Boko Haram: Terrorists With or Without Designation

Why does the Obama administration refuse to call the jihadist group what it is?

[](/sites/default/files/uploads/2013/07/Boko-Hram1.jpg)Numerous petitions and efforts in Congress have not succeeded in pressuring the U.S. State Department to designate the northern Nigerian jihadists Boko Haram as a “Foreign Terrorist Organization” (FTO). But on Thursday, July 25, a Washington, DC-based Northern Nigeria Task Force comprised of numerous Christian, human rights, global security, and Nigerian-American organizations1 released an open letter to Secretary of State John Kerry urging once again the FTO designation for Boko Haram. The letter was accompanied by a 44-page brief, compiled by Jubilee Campaign and its Nigeria project, Just for Jos+, detailing the origins and history of the terrorist group along with a list of atrocities committed. The brief provides ample documentation for Kerry to create the necessary administrative record to determine that Boko Haram is well within the statutory criteria for designation as a foreign terrorist organization, if he should wish to do so.

The release of the letter followed a Capitol Hill briefing and press conference with the President of the Christian Association of Nigeria (CAN), Pastor Ayo Oritsejafor. CAN represents some 80 million Christians, but northern Nigeria’s Christian population has suffered severe blows from Boko Haram and other Nigerian jihadists. Pastor Oritsejafor gave a name and a story to the massive suffering of the Christians of northern Nigeria. He spoke about receiving text messages “every week” about a church being burned or a pastor killed or church members targeted in the streets. With pain in his voice, Oritsejafor told how the Secretary of CAN for Borno State in northeastern Nigeria, Rev. Faye Pama Musa, was dragged out of his house and shot to death in front of his daughter who had been pleading for his life.

Stories of these human lives snuffed out, of men and women of God martyred for their faith, of tiny children-casualties of jihad have not seemed to move the State Department to action against these terrorists. The fact that the U.S. Congress, and even the Department of Justice, has urged FTO designation has not changed the foreign policy of Foggy Bottom. The Nigerian government officially identified Boko Haram as a terrorist organization on June 4, 2013, and on July 8, the British government began the process of adding Boko Haram to its list of foreign and domestic terrorist organizations. But although the Obama Administration has offered a bounty for Boko Haram leader Abubaker Shekau, they have not followed suit, so in the July 25 letter to Secretary, the Northern Nigeria Task Force reminded Secretary Kerry that the “Anti-Terrorism and Effective Death Penalty Act of 1996 (‘AEDPA’), 8 U.S.C. §1189 (amended 2004)” empowers him to designate any entity as a foreign terrorist organization if it meets the necessary criteria of “engaging in terrorist activity” and that such terrorist activity “threatens the security of United States nationals or the national security of the United States.”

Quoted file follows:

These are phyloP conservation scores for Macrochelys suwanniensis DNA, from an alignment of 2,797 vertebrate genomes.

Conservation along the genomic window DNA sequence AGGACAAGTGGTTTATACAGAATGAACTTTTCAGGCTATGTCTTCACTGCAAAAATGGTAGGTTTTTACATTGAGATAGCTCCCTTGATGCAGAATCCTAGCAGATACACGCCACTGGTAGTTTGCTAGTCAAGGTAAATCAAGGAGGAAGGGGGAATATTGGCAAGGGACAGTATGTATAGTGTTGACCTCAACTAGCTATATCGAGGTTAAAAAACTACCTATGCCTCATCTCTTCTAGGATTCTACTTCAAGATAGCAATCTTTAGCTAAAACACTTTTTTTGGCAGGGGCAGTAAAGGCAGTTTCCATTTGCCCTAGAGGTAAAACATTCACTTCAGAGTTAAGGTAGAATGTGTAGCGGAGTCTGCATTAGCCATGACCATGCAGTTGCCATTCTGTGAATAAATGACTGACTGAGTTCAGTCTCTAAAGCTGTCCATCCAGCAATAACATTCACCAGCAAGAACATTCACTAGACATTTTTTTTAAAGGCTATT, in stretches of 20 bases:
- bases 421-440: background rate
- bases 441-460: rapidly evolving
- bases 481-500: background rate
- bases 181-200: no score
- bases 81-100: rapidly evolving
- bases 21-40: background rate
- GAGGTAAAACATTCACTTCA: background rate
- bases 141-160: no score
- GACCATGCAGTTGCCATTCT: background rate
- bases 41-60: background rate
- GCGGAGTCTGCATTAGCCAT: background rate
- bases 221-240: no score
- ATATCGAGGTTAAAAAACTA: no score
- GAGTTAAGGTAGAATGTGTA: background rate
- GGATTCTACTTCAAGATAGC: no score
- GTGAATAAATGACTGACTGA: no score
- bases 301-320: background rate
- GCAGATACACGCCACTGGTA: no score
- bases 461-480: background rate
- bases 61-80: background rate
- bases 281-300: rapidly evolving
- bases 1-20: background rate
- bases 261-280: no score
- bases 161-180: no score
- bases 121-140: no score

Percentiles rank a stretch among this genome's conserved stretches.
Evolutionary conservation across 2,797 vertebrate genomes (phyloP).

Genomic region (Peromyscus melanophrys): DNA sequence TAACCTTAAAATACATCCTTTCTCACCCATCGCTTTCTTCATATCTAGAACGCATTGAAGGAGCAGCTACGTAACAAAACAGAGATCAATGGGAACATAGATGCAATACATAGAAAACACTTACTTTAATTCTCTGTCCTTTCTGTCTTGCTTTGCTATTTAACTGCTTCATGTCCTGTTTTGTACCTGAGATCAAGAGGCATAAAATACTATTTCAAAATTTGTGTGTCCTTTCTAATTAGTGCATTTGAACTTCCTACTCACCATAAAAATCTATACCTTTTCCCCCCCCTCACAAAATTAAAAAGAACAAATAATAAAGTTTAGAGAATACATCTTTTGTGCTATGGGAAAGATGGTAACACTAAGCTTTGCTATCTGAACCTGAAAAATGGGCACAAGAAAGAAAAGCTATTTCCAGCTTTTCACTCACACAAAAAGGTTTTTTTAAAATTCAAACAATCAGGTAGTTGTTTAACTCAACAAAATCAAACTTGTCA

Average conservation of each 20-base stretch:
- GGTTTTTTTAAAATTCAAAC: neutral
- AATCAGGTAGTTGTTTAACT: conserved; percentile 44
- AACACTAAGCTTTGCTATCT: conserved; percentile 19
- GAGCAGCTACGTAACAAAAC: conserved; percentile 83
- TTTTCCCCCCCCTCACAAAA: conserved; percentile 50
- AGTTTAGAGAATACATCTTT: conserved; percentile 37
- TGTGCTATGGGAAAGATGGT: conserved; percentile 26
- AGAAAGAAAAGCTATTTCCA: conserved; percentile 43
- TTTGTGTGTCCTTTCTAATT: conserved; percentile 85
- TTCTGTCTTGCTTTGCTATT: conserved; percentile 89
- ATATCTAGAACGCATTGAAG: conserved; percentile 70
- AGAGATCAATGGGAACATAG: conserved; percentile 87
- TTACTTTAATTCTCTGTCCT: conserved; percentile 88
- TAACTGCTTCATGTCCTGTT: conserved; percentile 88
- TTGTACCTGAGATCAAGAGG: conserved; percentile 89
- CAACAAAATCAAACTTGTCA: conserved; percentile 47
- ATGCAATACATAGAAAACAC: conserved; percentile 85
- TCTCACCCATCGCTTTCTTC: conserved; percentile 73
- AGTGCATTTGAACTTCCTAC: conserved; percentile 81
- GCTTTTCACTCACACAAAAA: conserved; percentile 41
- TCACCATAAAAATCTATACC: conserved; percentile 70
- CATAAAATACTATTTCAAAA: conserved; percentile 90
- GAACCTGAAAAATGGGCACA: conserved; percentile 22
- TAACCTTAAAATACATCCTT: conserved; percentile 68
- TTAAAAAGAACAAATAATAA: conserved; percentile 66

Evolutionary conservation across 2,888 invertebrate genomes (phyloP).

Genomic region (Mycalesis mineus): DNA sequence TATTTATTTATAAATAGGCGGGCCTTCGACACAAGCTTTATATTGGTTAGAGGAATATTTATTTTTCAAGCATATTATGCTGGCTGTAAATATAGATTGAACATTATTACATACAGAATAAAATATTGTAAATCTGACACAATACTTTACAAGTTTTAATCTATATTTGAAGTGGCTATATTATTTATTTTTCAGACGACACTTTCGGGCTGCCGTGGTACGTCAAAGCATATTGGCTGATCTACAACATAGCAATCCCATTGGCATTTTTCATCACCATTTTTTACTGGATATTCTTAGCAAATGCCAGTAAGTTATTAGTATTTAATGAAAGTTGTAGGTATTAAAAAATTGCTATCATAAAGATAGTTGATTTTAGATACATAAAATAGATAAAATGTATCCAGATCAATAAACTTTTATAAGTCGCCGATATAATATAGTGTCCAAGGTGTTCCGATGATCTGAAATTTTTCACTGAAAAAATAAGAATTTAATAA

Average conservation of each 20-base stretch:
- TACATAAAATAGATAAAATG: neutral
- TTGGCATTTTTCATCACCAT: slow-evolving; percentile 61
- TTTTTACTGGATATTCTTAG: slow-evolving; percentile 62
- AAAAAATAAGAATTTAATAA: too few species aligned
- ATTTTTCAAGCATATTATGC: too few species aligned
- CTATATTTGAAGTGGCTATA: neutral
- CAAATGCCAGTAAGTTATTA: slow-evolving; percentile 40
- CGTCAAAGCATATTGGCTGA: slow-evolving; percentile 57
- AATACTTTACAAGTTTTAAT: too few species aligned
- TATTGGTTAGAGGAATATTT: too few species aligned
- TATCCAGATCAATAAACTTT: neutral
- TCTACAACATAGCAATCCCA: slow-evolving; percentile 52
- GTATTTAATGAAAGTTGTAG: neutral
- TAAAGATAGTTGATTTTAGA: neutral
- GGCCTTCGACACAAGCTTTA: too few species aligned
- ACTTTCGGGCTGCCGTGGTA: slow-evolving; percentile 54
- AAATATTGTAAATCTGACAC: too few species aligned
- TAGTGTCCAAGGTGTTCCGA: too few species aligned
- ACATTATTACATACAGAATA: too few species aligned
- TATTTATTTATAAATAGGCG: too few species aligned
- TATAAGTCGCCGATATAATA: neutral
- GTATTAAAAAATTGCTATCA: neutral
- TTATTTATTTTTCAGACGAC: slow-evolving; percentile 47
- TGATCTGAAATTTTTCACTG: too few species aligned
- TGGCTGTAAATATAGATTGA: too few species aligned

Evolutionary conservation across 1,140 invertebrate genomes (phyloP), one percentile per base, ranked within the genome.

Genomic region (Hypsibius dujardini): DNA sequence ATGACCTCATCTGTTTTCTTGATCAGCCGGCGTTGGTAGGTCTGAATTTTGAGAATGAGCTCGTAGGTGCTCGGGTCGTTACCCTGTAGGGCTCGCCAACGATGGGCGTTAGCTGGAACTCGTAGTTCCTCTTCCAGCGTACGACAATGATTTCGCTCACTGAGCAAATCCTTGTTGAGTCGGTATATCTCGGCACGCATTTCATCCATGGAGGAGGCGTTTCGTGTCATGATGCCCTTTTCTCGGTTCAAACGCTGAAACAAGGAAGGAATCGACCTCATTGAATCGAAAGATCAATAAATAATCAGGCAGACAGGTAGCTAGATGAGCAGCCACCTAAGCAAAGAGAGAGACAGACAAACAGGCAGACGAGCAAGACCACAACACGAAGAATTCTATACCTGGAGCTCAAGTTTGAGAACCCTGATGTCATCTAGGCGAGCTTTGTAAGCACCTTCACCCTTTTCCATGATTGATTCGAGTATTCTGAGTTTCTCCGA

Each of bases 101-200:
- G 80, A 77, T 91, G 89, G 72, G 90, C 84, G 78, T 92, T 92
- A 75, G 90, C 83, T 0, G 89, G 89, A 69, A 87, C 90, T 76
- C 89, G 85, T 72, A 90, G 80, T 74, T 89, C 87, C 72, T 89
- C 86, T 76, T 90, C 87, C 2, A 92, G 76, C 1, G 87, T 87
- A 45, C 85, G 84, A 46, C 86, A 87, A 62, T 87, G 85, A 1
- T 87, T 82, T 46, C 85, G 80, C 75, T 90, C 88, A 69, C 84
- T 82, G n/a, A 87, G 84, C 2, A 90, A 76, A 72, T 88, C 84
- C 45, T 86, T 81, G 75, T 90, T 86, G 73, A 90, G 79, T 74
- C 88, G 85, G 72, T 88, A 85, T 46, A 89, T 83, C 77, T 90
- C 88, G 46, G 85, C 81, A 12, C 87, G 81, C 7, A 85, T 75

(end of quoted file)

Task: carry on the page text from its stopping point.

The task force’s letter states that Boko Haram’s “200+ body count in the January 20, 2012 massacre topped the charts as the highest single death toll in any conflict worldwide exceeding Iraq, Afghanistan, Sudan, Pakistan and was tied only with Syria.” And according to The National Consortium for the Study of Terrorism and Responses to Terrorism’s (START) 2012 report, “Boko Haram was the second most deadly terrorist group for the year 2012 ranking only behind the Taliban – and ahead of Al Qaeda.” While reading the task force’s letter, before he even needs to open the attached brief, Kerry would discover that since 2011, Boko Haram has killed nationals of 15 countries: Kenya, Norway, Nigeria, Italy, Germany, China, Cameroun, the United Kingdom, Mali, France, India, Ghana, South Korea, Lebanon, and Syria.